There were many boys who went out for base- 
ball, too. 

This year Bill Ryan was again elected presi- 
dent, Florence Packard, vice president, Dick 
Watling, treasurer, Velma Brown, secretary, and 
Richard Bates, historian. 

'Twas September, 1938, and we were at last 
among the upper classmen. There were only 
twenty-six of us who survived the exams of the 
first two years. 

Again we chose Bill Ryan as president. Ash- 
ton Rustemeyer was elected vice president, Velma 
Brown, secretary, and Kenneth Torrey, treasurer. 

And again some of our classmen were among 
those heroes who excelled in basketball, and we 
were proud that they were invited to the Bas- 
ketball Tournament at M. S. C. 

The day of the biggest affair of the year ar- 
rived -our dream since we were freshmen — the 
Junior-Senior Prom. The hall was decorated, 
the music, gay, the dancing, fun, the people, mer- 
ry and the refreshments, abundant. There wa- 
ne need to ask if everyone had a good time. 

Then the operetta, "The Sunbonnet Girl". 
was successfully presented by the Glee Clubs un- 
der the direction of Mr. Moran, our music 
supervisor. A great many of US were in the 
chorus and a few played leading part- 
Believe it or not, September. 1939, finally ar- 
rived. Twenty-four dignified seniors chattering 
like squirrels pranced up the stairs at our usual 
pace and took our places in the senior room. 

Our first plan of the year was to make life 
miserable for the freshmen. Wo weren't too suc- 
cessful for they seemed to like initiation. They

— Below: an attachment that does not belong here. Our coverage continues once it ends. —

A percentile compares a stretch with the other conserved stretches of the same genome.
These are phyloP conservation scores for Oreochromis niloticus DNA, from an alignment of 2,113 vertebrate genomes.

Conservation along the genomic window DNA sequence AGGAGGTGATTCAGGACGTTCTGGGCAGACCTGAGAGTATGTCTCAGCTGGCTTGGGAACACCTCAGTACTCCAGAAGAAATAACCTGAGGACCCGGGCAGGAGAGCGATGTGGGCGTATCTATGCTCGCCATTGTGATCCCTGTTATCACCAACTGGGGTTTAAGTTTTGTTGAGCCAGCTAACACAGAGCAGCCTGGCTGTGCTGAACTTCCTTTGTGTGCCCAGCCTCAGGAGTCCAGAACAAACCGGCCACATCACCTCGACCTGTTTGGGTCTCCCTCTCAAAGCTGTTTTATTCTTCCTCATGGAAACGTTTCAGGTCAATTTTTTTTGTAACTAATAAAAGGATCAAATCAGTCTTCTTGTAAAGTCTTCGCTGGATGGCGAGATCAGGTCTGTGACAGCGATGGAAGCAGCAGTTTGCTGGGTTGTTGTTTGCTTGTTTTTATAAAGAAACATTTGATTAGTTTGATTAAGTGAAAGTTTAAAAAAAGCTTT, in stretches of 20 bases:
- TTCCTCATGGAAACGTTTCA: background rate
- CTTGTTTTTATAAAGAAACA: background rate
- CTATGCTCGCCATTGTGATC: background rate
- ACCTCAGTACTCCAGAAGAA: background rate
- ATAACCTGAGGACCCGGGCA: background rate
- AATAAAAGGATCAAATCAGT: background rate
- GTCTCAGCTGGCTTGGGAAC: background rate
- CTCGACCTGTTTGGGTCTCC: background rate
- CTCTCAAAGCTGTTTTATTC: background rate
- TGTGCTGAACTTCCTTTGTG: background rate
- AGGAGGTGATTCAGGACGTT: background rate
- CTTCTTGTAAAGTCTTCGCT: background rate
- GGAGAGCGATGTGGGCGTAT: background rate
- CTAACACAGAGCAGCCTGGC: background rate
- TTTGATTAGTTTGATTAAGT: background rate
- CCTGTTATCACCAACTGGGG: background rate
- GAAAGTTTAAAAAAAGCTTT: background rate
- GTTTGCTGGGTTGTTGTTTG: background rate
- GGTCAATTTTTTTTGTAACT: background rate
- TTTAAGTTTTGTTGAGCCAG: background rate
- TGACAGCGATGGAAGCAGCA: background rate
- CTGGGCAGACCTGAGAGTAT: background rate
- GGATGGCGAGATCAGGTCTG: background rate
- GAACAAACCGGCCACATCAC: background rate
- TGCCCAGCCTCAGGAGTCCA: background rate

all had a wonderful time at the reception because 
we weren't allowed to initiate the freshmen. 

Our basketball team was honored with an- 
other invitation to play at the M. S. C. tourna- 



WILLIAMSBURG HIGH SCHOOL 



13 



merit. Our cla6s surely can boast some real 
athletic ability in basketball and baseball, too. 

However, the fame of our class lies not alone 
in sports. We have seven extremely intelligent 
Pro Merito students, and there are five elocu' 
tionists who have earned Forensic Keys. This 
is an outstanding record. 

In May, the Juniors sponsored a 'supercolossal' 
prom for us which was much appreciated. We 
are not sure it was all given in our honor, but 
we assume that it was. Anyway it was a great 



success and we had a marvelous time. 

And now that June has come at last, we must 
conclude this book. Tonight and graduation 
night we make two appearances to display our 
wit and intelligence, and our appreciation to our 
teachers. There is no need to mention how 
proud we shall be on graduation night to step